Were you nervous to direct Madhuri Dixit-Nene and Juhi Chawla?
No. I think I was nervous the first day I met both of them. When I met Madhuri, it’s very unnerving because she smiles like that. But once she was on board she was Rajjo for me. Ditto with Juhi. I don’t think I was intimidated on the set at all, because they were two actors cast to enact roles and they were doing it.
What was the experience shooting with two iconic star actresses?
I wanted a song and dance spectacle, and not an art house film. Gulaab Gang is a complete masala film. Once Madhuri came on board she adds her dimension to the character I had written on paper. She obviously delivered way more than that. Juhi, yes I was very clear on how she would perform in the film. And I remember I enacted each and every scene to her, the way I wanted it, including the mannerisms. I think she primarily followed my cue and took it from there.
How much time did Juhi Chawla take to say ‘yes’ to play the antagonist?
I think she said ‘yes’ in three meetings. Initially she was apprehensive. She wanted us to tone it down, in terms of some scenes and language. And we tried it. I took it back to her and told her that it’s damp now. That’s not the film I want to direct. And I think then she understood that the punch goes if you try to not make Sumitra Devi (name of Juhi Chawla’s character) so evil. This woman character is radically evil. I can also understand the inhibitions Juhi had to say the things she says in the film. Given her persona, it must have been difficult for her to step in those shoes. And I think those shoes are really dirty. But she did it.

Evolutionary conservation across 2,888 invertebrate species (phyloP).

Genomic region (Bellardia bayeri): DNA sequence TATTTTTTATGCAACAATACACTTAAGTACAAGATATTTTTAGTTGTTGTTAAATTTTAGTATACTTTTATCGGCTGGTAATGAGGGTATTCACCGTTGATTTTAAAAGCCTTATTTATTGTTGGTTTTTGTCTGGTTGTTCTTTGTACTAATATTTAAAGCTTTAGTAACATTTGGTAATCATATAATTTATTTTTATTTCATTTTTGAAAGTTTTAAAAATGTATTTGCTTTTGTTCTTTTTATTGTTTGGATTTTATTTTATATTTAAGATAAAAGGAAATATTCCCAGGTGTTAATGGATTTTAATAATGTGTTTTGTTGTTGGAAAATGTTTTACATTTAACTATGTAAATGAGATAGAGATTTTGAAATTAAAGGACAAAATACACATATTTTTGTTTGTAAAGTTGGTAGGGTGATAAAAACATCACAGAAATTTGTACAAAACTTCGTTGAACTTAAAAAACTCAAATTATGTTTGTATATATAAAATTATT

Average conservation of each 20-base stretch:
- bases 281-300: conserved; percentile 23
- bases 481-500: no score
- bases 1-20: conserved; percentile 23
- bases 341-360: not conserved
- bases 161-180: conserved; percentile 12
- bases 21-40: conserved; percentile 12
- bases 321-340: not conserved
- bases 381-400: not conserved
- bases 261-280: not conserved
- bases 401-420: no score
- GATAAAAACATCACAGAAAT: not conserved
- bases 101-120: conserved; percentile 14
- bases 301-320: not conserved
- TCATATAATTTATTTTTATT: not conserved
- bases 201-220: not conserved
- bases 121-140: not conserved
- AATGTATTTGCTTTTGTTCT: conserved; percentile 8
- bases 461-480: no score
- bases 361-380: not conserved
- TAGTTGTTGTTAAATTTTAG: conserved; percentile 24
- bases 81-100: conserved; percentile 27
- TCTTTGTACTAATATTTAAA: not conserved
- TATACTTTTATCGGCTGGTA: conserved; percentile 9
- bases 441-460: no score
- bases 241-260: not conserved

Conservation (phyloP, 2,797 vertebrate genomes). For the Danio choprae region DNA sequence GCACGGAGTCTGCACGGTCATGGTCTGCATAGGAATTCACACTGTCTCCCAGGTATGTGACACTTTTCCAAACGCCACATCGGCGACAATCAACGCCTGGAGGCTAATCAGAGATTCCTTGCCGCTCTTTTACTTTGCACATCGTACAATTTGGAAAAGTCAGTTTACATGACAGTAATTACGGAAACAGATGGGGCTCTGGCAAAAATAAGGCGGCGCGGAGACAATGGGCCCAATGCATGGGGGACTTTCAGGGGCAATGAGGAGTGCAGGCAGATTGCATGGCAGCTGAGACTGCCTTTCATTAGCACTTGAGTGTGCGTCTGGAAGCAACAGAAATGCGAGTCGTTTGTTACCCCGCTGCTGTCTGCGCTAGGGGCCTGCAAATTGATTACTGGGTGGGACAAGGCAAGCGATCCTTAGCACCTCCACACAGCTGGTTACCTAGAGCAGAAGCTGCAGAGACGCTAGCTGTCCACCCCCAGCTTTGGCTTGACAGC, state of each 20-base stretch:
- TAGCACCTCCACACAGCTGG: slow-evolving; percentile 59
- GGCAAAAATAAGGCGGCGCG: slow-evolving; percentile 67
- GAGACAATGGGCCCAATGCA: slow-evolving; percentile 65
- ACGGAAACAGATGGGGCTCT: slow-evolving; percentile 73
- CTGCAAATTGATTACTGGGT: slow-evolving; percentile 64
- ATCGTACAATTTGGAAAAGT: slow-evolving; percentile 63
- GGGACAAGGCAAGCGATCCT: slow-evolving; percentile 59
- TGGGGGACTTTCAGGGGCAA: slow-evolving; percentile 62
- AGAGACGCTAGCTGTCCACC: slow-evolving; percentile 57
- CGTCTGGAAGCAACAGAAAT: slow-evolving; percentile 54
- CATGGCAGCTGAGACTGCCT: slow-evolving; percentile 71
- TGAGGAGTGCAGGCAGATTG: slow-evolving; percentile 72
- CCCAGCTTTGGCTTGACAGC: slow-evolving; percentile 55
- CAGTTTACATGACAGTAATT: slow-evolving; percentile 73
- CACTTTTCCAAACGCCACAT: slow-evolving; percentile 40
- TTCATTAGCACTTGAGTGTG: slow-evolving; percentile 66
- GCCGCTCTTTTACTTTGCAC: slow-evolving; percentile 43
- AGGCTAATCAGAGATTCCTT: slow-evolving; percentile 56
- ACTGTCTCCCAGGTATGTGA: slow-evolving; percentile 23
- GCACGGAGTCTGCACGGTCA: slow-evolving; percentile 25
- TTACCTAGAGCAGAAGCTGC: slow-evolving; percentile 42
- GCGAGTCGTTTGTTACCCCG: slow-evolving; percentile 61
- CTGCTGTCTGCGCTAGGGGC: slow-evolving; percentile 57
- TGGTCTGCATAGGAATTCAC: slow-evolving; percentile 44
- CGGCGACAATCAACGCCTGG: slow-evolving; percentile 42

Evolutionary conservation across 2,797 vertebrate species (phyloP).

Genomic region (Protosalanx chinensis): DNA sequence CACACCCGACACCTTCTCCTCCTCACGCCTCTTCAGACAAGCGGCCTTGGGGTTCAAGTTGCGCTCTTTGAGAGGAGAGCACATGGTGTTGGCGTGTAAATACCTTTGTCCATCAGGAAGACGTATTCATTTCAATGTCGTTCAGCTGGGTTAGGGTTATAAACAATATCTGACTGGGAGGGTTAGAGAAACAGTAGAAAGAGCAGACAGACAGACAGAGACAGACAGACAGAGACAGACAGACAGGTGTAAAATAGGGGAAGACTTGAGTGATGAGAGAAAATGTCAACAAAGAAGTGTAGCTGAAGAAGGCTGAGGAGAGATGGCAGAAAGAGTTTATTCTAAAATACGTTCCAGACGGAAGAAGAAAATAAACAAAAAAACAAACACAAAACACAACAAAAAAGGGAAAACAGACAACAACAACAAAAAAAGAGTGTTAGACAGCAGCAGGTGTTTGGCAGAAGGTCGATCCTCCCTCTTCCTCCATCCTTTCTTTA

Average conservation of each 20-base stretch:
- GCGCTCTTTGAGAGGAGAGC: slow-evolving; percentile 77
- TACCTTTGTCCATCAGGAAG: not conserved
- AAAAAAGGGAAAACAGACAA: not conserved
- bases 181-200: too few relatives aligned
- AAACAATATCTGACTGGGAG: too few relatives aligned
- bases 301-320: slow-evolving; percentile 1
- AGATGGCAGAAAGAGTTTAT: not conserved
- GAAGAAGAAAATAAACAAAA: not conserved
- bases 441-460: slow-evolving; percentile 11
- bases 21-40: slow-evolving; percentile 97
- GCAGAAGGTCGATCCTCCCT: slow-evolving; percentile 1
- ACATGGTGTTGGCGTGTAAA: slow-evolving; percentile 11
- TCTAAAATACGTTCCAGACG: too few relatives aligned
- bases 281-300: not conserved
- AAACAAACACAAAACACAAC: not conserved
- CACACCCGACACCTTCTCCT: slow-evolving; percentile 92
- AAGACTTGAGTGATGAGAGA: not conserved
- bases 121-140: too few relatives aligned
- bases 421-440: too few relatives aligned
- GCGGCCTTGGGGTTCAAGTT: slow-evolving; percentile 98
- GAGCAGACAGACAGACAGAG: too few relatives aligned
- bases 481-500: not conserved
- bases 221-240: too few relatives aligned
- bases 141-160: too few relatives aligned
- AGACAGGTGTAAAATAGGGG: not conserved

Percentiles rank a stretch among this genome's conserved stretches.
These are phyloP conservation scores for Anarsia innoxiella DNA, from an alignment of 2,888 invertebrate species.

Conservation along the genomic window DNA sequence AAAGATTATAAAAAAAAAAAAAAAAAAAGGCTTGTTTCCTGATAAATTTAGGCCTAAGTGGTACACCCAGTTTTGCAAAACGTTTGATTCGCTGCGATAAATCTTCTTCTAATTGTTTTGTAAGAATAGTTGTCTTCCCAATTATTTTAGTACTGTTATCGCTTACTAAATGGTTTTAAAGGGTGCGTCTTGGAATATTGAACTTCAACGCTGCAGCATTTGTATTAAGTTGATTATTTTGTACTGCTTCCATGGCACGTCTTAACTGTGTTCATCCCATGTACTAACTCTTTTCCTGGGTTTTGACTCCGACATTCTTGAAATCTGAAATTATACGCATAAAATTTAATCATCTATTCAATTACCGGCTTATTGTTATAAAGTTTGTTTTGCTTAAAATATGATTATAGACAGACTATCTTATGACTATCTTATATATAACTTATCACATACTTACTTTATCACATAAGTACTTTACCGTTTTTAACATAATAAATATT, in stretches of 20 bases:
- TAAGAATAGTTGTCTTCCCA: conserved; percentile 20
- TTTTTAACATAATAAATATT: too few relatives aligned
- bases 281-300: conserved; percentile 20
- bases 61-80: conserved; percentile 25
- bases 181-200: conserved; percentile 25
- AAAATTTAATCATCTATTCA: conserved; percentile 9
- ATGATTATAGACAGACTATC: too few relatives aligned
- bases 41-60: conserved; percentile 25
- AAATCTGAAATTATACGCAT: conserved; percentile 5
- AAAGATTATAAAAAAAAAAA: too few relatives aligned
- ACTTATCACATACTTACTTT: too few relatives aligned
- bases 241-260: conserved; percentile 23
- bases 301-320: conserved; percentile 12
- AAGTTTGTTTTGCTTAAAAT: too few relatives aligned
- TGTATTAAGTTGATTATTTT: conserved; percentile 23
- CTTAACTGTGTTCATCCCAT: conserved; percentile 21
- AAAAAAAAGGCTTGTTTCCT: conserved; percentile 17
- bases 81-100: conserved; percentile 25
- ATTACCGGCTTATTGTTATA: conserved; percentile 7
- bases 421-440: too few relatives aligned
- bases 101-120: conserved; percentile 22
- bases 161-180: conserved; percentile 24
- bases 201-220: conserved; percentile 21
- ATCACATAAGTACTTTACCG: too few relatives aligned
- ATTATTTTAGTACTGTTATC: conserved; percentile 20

Did you have rehearsals with the cast before the film went on floor?
Yes, we had rehearsals and readings.
Do you like spontaneity or prefer to follow the method as a director?
Spontaneity is great when you do it on the spot, but obviously there is a method to it. The lines are written and characters are etched. So there wasn’t too much improvisation. Obviously improvisations that radically improved something, then one would consider it. But otherwise we were doing exactly what we wanted to do.
What was your initial idea regarding the look and the feel of the film?
The film is set in rural India, but I was clear that it should not look like drab rural India. A lot of filmmakers tend to confuse the colours of the country with poverty. While the film does talk about poverty it does not imply it has to be discoloured world. I think rural India is extremely colourful and extremely beautiful. And I did not want that to go away in anyway.
Then the shade of pink, which we choose is very magenta-ish rather than the baby pink, because it is a strong-ish colour. I wanted pink to be fierce, and not soft. And yes, the one thing I did mention was the use of R on Madhuri’s head as a bindi. She’s an advocator of education in the film. Her bindi is her initial.
What kind of research and referencing did you do for Gulaab Gang?
The atmosphere and ashram (in the film) are an amalgamation of reality. It’s a world where you will see art and crafts forms from all across and have found a common place in Gulaab Gang. A lot of research went into creating the weapons for the women, because they were not ready-made ones. They were things that are used in our day-to-day lives in villages. We modified implements as weapons. So in regards to costumes and props, we did a lot of research. I told Eka (Lakhani, costume designer) to reference the different ways the sari is draped across the country for the film.